• My mail is not working = our problem;   solution – remote in or send technician onsite;     Cost to you $0 (covered as part of the Service Level Agreement (SLA)).
• How do I create a mail merge document in word 2003 or 2007 = our problem;  Solution – remote in and talk user through problem and show what needs to be done;               Cost to you $0 (covered under the SLA)
• Helpdesk has noticed that one of the computers is reacting sluggishly = our problem; Solution – remote in and fix problem and then report to management;                  Cost to you $0
• System reports problem with a service on the server = our problem – Solution – dispatch technician;          Cost to you $0
• My computer is not working = our problem; Solution – dispatch a technician with a “loaner computer” then replace and repair;               Cost to you $0

The SLA dictates when they will be seen and response times to problems associated with your network.   They are an agreement between you and the MSP to ensure that you and your technology is protected 24/7.

Service levels should relate to items like these but they also depend on a triage process to ensure that a small problem is not related to a bigger unidentified problem .

• Server crash  = our problem – Technician onsite within 60 Minutes;           Cost to you $0
• Workstation Crash = our problem – Technician onsite within 60 Minutes;           Cost to you $0
• Service down = our problem – Technician working on the problem remotely within 30 Minutes;       Cost to you $0
• Printer problem = our problem – Within 4 hours;          Cost to you $0
• User problem = our problem – Next business day;        Cost to you $0

Finally, for any business there needs to be metrics that are measured and reported on. This is also true about your managed service provider. Daily, weekly and monthly reports on the condition of your infrastructure are important for decision making. To improve your business and ensure that the technology is correct and directed at your business, a quarterly report and meeting should also be included as a standard for your managed service.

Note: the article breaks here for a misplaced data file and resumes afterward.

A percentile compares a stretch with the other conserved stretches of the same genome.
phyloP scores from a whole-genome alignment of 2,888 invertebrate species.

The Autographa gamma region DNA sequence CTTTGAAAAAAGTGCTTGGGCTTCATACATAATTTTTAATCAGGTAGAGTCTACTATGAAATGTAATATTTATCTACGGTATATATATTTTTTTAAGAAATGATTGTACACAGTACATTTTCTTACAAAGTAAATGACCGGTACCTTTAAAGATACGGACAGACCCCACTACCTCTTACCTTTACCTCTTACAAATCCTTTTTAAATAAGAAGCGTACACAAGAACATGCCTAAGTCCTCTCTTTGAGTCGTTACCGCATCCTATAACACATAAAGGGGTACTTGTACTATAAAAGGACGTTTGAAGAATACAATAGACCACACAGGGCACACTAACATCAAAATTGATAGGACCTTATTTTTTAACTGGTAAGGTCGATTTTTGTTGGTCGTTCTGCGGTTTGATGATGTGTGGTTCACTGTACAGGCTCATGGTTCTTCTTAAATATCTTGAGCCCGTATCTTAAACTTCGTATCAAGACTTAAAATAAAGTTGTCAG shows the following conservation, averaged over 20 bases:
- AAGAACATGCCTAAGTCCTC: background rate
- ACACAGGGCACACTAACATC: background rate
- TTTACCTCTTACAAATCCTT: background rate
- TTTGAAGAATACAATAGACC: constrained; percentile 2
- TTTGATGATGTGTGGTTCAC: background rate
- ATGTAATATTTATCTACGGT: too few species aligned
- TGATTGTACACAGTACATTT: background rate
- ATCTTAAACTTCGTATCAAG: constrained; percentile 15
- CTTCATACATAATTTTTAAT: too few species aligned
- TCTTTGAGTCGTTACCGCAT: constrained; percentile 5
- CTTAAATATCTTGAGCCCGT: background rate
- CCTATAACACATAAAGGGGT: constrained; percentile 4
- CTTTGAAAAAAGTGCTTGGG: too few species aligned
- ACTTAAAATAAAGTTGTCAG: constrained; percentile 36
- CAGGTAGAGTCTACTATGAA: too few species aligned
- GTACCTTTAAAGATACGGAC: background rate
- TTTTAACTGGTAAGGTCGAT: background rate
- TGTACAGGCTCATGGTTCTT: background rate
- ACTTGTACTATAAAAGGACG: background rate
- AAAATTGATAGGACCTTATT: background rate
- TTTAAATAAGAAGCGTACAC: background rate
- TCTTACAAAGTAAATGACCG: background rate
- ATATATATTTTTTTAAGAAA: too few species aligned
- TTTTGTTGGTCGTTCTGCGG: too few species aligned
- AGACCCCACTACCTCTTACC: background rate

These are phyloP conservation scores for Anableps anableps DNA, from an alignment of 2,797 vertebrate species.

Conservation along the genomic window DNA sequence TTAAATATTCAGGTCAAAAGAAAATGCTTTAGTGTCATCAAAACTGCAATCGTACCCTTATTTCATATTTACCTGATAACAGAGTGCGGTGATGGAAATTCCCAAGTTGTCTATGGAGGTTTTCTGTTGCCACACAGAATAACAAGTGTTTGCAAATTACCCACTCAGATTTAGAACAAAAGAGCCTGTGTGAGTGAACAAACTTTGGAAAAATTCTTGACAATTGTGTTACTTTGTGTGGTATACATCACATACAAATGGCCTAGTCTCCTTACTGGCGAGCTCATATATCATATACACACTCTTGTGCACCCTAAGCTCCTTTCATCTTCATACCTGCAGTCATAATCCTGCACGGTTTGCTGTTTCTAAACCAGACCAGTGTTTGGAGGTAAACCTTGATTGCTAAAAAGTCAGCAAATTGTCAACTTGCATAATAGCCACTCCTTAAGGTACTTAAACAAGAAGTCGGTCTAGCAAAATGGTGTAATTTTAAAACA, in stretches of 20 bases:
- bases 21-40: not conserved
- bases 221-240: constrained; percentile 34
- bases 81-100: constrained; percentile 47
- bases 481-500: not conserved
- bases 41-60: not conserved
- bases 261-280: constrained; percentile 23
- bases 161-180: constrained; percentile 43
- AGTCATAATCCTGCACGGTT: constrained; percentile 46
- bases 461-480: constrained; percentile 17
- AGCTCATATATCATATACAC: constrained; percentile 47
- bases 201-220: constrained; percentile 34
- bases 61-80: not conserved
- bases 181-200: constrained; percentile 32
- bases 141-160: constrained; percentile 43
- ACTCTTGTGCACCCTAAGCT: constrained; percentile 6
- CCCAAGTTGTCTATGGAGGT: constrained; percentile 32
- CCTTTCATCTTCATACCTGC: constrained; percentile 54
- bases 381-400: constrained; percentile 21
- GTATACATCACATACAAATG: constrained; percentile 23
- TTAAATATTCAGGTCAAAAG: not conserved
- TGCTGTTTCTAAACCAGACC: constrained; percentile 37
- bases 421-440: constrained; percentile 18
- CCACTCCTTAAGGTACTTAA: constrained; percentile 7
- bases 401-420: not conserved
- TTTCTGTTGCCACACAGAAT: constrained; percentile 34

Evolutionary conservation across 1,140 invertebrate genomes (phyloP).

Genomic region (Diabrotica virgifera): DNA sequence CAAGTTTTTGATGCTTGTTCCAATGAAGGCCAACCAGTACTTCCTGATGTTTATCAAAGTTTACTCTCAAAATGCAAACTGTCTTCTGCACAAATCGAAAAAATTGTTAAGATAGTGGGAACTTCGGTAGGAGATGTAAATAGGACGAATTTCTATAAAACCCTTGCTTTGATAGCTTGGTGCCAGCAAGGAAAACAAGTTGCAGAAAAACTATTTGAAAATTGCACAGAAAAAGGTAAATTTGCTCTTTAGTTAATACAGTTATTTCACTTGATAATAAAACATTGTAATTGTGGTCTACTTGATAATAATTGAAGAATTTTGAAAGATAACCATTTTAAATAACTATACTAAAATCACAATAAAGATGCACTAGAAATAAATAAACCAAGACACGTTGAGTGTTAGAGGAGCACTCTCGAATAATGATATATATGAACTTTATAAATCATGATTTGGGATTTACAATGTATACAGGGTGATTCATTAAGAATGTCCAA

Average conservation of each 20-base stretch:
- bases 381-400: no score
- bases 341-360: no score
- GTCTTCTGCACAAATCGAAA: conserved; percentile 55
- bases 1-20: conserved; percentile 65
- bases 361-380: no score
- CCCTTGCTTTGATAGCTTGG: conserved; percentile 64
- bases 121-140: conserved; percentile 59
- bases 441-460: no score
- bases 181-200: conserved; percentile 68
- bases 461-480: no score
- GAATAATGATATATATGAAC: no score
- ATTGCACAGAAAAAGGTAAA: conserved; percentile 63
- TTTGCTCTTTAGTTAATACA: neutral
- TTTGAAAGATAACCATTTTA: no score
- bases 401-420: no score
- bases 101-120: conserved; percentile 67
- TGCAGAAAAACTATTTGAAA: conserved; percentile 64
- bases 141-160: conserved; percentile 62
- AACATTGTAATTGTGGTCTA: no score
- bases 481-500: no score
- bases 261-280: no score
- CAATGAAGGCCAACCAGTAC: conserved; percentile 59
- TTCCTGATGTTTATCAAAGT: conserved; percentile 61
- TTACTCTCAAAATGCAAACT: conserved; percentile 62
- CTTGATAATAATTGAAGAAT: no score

As you can see not all managed service providers are the same and it is a case of choosing the right one for your business. R & I ICT Consulting Services can help manage and solve these important IT decisions and leave you with more time to get on with the day to day running of your business.

Do you budget for a system failure?

3d man director on stage, ACTION !System failures can happen anytime.   A system failure is something that happens with your technology that reduces your ability to do work.   When that happens it can be a costly exercise in both money and time.

The question is how you budget for something that may or may not happen and may or may not have a significant impact on your business.

A small inconvenience like an application hanging on a work station, the printer not functioning properly or a user receiving that email in one minute instead of 20 seconds is usually seen as an inconvenience.   The way of the modern world that inconvenience can expand into a full blown psychological tantrum.   If it happens enough times then your business can suffer.   Additionally there is always the hobby technician on staff who knows computers and then everyone stands around an watches while he

How often have you done business with someone who has said to you on the phone “the computers are slow today this may take a little time” and thought to yourself typical.   There are times when the computers are slow but it usually comes down to user error – doing too much, too many application open, clicking on the same icon numerous times – that is the problem.
Then there are the big system failures, hard drive failure, server failure, database failure and they will have a huge detrimental effect on your business both to rectify the problem and in lost productivity.   These problems and issues need to have a systematic approach to be rectified.

So how do you budget for these types of problems?   Most of the time, when it happens a small and medium business has to dig deep to find the financial resources and technological know how to rectify the problem.   This is not budgeting this is just hoping that it won’t happen to you.

One of the best solutions to how you budget for a system failure is to have a managed services provider manage your business infrastructure.   Why would this help?   Most managed service providers, the good ones at least, have an all you can eat policy on technical support.   This means that anyone in your business during working hours can call, email or fax the help desk and know that they will have the problem resolved.   The resolution may come from talking through the solution, remote management of the PC by a technical expert or having a technical person actually come to your office.

Furthermore a managed service provider will also monitor and manage your main systems.    With a decent monitoring system in place they will know when the system is having problems well before it has a significant impact on your business allowing your business to replace and upgrade systems when it has the least impact on your business.   In addition to the monitoring they would provide you with a monthly report showing whay your system is doing.

The budgeting component comes into play because for all of this work that a managed service provider is going to do will cost you X amount of dollars per month.

With a managed services provider you are budgeting for a failure by having a static monthly cost and professional services at your call.   This would improve your business bottom line.